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Approach to Improving Putting?

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13 hours ago, cnosil said:


Good points. I would assume that it takes putt distance into consideration but for long term improvement it is beneficial to see actual numbers. For example if you may struggle from. 20-30 feet but if you only have putts shorter or longer and you get a good SG number you wouldn’t know that you need to work on that range of putts.

It definitely takes putt distance into consideration for SG/Putting handicap.  I'd love to see SG/handicap by distance so I could see if I'm objectively worse at some point.

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On 7/9/2020 at 1:20 PM, cnosil said:

Here are my thoughts:

1.  You have just started,  don't beat yourself up.  Work through choices that help you putt better.  

2. When you are saying no pattern to the misses,  that to me means you are compensating for misses and maybe trying to steer the ball through the gates.  I wouldn't expect gross misses;  we are looking at less than a degree between the various gates.    This is why an 8' putt is the 50% mark for those that play for money on TV.  

3. You asked about path,  but I would say focus on face angle.  In putting, the putters face angle is responsible for about 85% of the balls direction; path is responsible for the other.  Based on the percentages that you posted,   you probably have face angle issues and not path.   You may want to build a putting station to ensure your setup is correct.   Use 2 sleeves of balls that are slightly wider apart that the width of your putter.   You can make them as close or as far apart as you want to control margin of error.  Put the ball in the middle and putt the ball down the ruler or through the gates.  If the putter doesn't hit the sleeves,  your path is ok.  Put some marks to show foot and ball position to ensure consistent setup.   

4.  You can do some experimentation on what works best for you.  Try a shoulder driven stroke,  a right arm powered stroke,  left arm powered stroke,   or arms with little shoulders.   Maybe try left hand low, claw, etc.  

5.  SAM is a great tool to understand what is going on but working on putting through the gates will probably be just as effective. 

Keep practicing and your numbers will get better.   Once you become more consistent with the gates,  you green reading should start to improve since you will be more consistent in starting your ball on your intended line.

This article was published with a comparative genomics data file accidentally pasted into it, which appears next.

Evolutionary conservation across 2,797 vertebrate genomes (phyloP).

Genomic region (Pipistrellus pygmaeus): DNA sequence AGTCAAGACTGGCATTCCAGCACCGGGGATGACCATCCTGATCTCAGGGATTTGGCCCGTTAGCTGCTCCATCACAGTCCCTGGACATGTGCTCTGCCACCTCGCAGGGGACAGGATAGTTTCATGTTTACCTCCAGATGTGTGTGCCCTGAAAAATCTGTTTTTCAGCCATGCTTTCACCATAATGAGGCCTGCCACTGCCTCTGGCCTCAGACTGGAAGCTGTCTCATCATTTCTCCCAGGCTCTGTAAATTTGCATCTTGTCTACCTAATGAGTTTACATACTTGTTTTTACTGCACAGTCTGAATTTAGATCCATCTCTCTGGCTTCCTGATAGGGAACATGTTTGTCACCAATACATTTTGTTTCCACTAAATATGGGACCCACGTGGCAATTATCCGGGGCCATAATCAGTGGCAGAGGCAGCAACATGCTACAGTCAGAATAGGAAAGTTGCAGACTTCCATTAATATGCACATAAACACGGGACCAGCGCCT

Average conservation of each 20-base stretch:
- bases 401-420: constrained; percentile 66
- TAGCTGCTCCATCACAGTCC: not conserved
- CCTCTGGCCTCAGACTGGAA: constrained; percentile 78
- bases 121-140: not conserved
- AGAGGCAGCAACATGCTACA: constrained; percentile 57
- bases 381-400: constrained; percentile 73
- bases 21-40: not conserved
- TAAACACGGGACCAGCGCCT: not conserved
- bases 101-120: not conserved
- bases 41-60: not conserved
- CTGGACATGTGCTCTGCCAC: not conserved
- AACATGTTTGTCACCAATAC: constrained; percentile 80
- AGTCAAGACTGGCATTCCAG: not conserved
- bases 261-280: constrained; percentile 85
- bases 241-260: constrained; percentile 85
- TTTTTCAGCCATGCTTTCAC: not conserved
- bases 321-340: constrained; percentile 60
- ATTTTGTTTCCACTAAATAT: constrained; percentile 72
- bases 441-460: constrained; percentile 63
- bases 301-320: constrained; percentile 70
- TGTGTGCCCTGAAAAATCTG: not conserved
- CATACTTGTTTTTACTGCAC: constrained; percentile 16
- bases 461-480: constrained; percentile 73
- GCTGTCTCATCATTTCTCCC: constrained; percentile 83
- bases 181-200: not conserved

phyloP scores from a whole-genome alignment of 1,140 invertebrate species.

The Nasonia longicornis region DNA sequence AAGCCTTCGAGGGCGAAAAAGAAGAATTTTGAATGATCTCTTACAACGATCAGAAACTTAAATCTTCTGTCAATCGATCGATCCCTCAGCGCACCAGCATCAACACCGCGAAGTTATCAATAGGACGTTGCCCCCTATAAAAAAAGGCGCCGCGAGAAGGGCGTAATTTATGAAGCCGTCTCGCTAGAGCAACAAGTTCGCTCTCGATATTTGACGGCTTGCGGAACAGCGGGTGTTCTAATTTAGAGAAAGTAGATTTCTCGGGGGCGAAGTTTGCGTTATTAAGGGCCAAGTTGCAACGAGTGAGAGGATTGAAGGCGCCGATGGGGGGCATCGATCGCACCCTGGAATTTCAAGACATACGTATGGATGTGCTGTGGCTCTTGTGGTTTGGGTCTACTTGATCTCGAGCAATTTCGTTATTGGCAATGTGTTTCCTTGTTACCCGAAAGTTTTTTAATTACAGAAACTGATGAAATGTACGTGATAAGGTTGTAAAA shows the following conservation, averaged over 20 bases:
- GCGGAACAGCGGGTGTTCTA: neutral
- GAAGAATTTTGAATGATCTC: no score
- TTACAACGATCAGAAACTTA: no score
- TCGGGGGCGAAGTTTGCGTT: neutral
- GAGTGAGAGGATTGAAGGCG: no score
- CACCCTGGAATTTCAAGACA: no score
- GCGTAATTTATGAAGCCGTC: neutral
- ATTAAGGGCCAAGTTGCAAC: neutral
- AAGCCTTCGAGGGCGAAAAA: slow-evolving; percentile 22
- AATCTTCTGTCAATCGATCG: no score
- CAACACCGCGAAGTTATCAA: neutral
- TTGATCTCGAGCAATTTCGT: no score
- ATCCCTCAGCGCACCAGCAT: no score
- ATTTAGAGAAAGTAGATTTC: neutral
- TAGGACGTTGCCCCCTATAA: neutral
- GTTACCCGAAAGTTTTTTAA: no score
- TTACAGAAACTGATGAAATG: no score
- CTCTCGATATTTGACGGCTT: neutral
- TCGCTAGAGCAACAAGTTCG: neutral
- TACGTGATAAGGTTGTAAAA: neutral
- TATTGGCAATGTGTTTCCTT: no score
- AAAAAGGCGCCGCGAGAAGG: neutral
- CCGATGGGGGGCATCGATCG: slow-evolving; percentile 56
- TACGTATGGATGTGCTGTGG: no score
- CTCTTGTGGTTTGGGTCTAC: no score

This is great advice.  When I was in the middle of my 10,000 putts last winter I was having similar issues.  I found that trying to reduce the number of variables (work on one change at a time) was very helpful.  In particular the shortening of the back stroke was instrumental in getting face angle under better control.  As cnosil said..you have just started and not beating yourself up is very important.  If you keep at it you will see improvement..it is slower than you expect, but it will happen.

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Does anyone use one putter strictly for practice / working on these fundamental techniques, and another more premium putter for your game?

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For anyone following along, I used arccos to determine my putting sucked. A few sages in the community schooled me on the value of face control and starting the ball on the right line as one skill to work on.

Before starting, my arccos putting handicap was 25.7.

After working on it for about a week (with some pro help along the way) this is what I posted:

96EE11C2-F3D5-4F30-BCFC-8CE29710FB19.jpeg.7711eca7c9a912d12562a71c598b8da0.jpeg
 

That’s pretty encouraging! I got more than my fair share to drop today, and need to keep working on it, but to be perfectly clear, starting the ball on the line is a specific skill and if you’ve never actually focused on that specific skill, you are almost certainly leaving strokes on the table. I DEFINITELY was. This is the best round of my life and this is the easiest way I’ve ever hacked strokes off my game by a very large margin!

Now, where’s that coupon code for ExPutt?!

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On 7/12/2020 at 8:13 AM, wesmith4 said:

Does anyone use one putter strictly for practice / working on these fundamental techniques, and another more premium putter for your game?

I do but simply because I'm lazy! 😄 I leave my gamer putter in my bag, which is usually in my car, and have two others (which are, say, backup gamers and not inferior putters) in the basement where I have the practice mat.


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At the end of last year I set as a goal to improve my golf game and lower my handicap from an 8 to a 5. 

Even though I was a good putter I started there because it represents about 40% or more of my strokes per round.